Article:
Traffic is so congested in Manhattan that it’s hard to see how it can be a viable setting for high-octane chase scenes. Yet that is precisely what we have in Premium Rush, an adventure about daring bike messengers who dart between cars and dodge pedestrians in order to make their deliveries.
At the film’s point of departure, we’re introduced to several staff members of a bonded company called Security Courier. Employee of the Year Wilee (Joseph Gordon-Levitt) is a Columbia law school graduate who prefers this line of work to being stuck sitting behind a desk in a business suit.
Similarly, his girlfriend Vanessa, (Dania Ramirez), sees it as a preferable alternative to waiting tables in a restaurant. Although she does have to fend off the overtures of both fellow messenger, Manny (Wole’ Parks), and the dispatcher, Raj (Aasif Mandvi).
However, this picture is more about non-stop action than romance, and the adventure starts soon after Wilee receives an assignment to deliver an envelope designated “Premium Rush” from Columbia University to Chinatown ASAP. However, before he even leaves the campus, a gentleman (Michael Shannon) named Ackerman identifies himself as the Dean of Students and asks that he be given the parcel.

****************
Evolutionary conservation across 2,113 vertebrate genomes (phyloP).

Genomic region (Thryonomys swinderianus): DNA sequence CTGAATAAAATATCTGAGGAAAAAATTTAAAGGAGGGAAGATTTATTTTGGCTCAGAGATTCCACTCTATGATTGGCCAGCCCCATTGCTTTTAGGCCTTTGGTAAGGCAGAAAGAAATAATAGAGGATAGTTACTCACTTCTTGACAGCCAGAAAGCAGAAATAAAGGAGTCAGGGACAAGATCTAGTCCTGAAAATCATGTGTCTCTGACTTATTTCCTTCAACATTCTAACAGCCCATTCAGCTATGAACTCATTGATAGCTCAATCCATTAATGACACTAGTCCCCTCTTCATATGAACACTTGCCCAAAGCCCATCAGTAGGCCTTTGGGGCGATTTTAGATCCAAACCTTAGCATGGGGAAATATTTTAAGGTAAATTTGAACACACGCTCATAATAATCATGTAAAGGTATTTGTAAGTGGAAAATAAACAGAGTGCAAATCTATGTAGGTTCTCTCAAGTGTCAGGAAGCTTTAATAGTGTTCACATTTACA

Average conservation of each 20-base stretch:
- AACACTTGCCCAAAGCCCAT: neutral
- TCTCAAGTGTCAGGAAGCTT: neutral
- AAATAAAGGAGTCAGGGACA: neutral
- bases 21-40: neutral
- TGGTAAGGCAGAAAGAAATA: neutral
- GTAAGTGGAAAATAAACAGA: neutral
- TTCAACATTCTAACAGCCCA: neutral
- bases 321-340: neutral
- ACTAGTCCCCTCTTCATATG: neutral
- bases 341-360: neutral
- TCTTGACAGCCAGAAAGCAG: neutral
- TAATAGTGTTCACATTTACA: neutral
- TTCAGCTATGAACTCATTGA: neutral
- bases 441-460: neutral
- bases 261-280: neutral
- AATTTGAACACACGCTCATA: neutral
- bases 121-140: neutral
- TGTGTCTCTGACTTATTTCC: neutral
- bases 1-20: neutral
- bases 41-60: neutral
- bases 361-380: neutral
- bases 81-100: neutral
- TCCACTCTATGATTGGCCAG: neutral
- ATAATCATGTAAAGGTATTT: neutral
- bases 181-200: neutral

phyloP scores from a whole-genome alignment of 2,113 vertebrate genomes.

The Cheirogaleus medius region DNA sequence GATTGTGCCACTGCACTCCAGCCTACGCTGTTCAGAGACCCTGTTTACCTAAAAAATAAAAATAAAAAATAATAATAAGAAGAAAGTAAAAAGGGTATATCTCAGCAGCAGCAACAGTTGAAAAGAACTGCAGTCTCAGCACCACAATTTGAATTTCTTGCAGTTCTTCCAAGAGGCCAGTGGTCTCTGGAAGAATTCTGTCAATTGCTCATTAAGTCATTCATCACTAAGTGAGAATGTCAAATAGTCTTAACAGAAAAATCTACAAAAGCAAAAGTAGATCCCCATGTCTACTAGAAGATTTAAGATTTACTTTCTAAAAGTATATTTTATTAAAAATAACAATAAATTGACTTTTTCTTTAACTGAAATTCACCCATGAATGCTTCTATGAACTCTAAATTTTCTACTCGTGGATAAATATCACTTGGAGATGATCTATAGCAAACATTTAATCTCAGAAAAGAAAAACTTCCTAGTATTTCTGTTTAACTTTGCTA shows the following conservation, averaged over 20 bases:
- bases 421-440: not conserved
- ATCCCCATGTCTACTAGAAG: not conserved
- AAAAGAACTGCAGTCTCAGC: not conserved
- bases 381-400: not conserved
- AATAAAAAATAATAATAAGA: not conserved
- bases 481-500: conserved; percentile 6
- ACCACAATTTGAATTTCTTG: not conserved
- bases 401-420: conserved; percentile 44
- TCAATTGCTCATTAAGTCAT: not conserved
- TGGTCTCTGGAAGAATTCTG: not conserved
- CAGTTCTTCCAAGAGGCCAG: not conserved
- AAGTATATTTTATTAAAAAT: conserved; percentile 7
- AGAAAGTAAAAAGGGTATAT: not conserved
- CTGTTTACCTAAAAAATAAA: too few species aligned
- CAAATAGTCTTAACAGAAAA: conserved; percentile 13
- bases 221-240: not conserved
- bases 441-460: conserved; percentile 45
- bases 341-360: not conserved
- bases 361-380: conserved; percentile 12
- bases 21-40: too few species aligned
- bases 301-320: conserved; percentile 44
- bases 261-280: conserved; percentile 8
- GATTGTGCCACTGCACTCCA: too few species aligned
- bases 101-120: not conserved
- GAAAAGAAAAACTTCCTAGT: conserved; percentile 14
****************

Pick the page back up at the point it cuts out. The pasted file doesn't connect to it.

Wilee’s becomes suspicious when Ackerman goes ballistic in response to a polite explanation that it can only be handed over to the addressee. Wilee’s concern escalates to fear when Ackerman starts chasing Wilee in his car and even runs lights and drives against traffic while trying to catch him.
Wilee manages to give him the slip, but the plot thickens when he stops at the police station to report the attempted theft. There, he discovers that he’s on his own because it turns out that Ackerman is a crooked police officer who wants to get the package.
Premium Rush proceeds from this juncture forward at a breakneck pace that doesn’t give you a chance to pause to consider whether what you’re watching is even credible. But it doesn’t matter because the urgent bike ride manages to keep you on the edge of your seat.
Excellent (****). Rated PG-13 for violence, ethnic slurs, and profanity. In English and Mandarin with subtitles. Running time: 91 minutes. Distributor: Columbia Pictures.